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Animal farm

With apologies to Mr. Orwell

THE ENTIRE farm lay in ruins. Only minutes before, the human beings had broken through, all the way to the windmill, and shot the place up with their firearms. Even Napoleon, who had been directing the battle from the rear, was slightly wounded when a pellet clipped his tail. He would later receive the Animal Hero Medallion First Class (with Valor) to mark his bravery.

The humans were gone now, but everything was destroyed. They had made their way to the center of the farm, but none of the animals thought they could tear down the windmill. From the barn, the pigs scolded the two-legged creatures when they took out their tools. They couldn’t tear down the windmill in a week, Minimus assured the animals. Until Benjamin noticed that one of the men had a drill. “Blasting powder comes next!” Benjamin yelled.

Enraged, the animals charged the enemy. But not before the human beings lit the charge, and the explosion wounded several on both sides—four legs and two legs.

And now the farm lay smoldering.

The men had fled, but all the year’s work lay here, there and everywhere. Even parts of the windmill’s foundations had been ripped from the ground. Some of the stones used to anchor it to the ground would never be found again. The force of the explosion had flung them beyond even the reach of Boxer and Clover. It was as though the windmill had never been.

The animals had won, but many were wounded. They were weary. The sight of their dead comrades moved some of them to tears.

As they slowly began to understand just what had happened, Squealer, who had unaccountably been absent during the late fighting, came skipping toward them, beaming with satisfaction and patting other animals on the back. And the animals heard the booming of the celebration gun going off near the farmhouse.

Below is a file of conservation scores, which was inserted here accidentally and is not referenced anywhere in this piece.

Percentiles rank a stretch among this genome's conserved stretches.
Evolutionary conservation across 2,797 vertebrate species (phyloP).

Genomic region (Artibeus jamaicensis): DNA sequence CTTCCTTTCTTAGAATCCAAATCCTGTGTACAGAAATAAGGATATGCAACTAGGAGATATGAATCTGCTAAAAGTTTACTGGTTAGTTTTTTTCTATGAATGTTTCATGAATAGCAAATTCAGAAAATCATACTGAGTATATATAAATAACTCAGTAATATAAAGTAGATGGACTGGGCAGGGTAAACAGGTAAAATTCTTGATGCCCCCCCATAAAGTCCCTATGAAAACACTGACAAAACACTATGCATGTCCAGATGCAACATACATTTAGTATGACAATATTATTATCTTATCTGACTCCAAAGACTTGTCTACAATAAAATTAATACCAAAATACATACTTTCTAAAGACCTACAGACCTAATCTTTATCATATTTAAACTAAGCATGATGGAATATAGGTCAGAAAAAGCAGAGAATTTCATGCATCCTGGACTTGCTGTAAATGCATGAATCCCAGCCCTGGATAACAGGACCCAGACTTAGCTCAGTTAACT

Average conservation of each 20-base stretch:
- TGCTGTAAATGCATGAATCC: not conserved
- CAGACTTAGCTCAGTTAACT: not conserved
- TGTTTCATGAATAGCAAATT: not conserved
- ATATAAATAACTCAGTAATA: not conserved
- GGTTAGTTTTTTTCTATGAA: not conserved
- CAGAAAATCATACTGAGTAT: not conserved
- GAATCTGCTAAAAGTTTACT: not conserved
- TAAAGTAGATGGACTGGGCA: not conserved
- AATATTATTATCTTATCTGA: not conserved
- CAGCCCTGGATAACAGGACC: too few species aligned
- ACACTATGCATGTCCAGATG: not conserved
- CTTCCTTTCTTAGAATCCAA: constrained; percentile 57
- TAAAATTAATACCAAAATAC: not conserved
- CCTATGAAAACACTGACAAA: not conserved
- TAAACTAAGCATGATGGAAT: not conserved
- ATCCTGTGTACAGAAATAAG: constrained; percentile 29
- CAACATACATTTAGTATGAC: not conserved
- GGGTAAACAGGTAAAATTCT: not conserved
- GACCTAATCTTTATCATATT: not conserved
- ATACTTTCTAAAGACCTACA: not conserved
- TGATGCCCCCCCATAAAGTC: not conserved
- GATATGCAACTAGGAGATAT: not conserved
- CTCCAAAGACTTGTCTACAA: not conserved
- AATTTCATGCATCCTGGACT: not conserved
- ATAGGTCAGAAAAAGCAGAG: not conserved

“What is that gun firing for?” asked Boxer.

“To celebrate our victory!” cried Squealer.

“What victory?” asked Boxer. He was bleeding from the nose and knees, three of his four shoes were gone, his front hoof was split almost in two, and he could feel the pellets in his backside.

“What victory, comrade?” Squealer asked, puzzled. “Why, have we not driven the enemy off our soil? The sacred soil of Animal Farm!”

“But they have destroyed the windmill, and everything we’ve worked for,” Boxer countered.

“So what? We will build another one soon enough. You do not appreciate, comrade, the mighty thing that we have done. The enemy was in occupation of this very ground not 30 minutes ago. And now—thanks to the leadership of Comrade Napoleon—we have every inch of it back again!”

“Then we have won back what we had before, only now it s worse and more of us are dead.”

“That’s our great victory!” said Squealer.

When the animals saw the green flag flying again, and heard the gun sounding—and, most of all, heard the speech that Napoleon made, congratulating them on their conduct—it did seem to them, after all, that they had won a great victory in battle. And the animals slain in the war against the two-legs were given a solemn funeral. Boxer and Clover pulled the wagon that served as the hearse, and Napoleon himself walked at the head of the procession . . . .

THE HEADLINE in Sunday’s paper caught our attention, like a fishing lure. It read: “Syrian forces jubilant over recapture of crossing.” Syrian soldiers, singing the praises of President Bashar Assad, had taken control of an important border crossing with Jordan, and the regime was on its way to victory. In a separate development, rebels against the regime had negotiated an end to the violence in the southern part of Daraa. That is, they negotiated the end of violence with the Russians.

“We have ended their existence,” one Syrian officer boasted. Of the rebels: “They have no future anymore, God willing.”

The government’s army set up checkpoints at the Naseeb border with Jordan, along a largely deserted road full of potholes from shelling. Heavy smoke belched from a local factory. Glass littered the ground. Partially burned government buildings were pockmarked with shell and bullet holes. Looting was pervasive. And Russian troops were taking positions on both sides of the border.

And troops flashed victory signs and chanted pro-Assad slogans.

All of it reminded us of Chapter 8 of George Orwell’s brilliant Animal Farm. Which remains as relevant today as it was immediately after World War II. Unfortunately, grievously, tragically.

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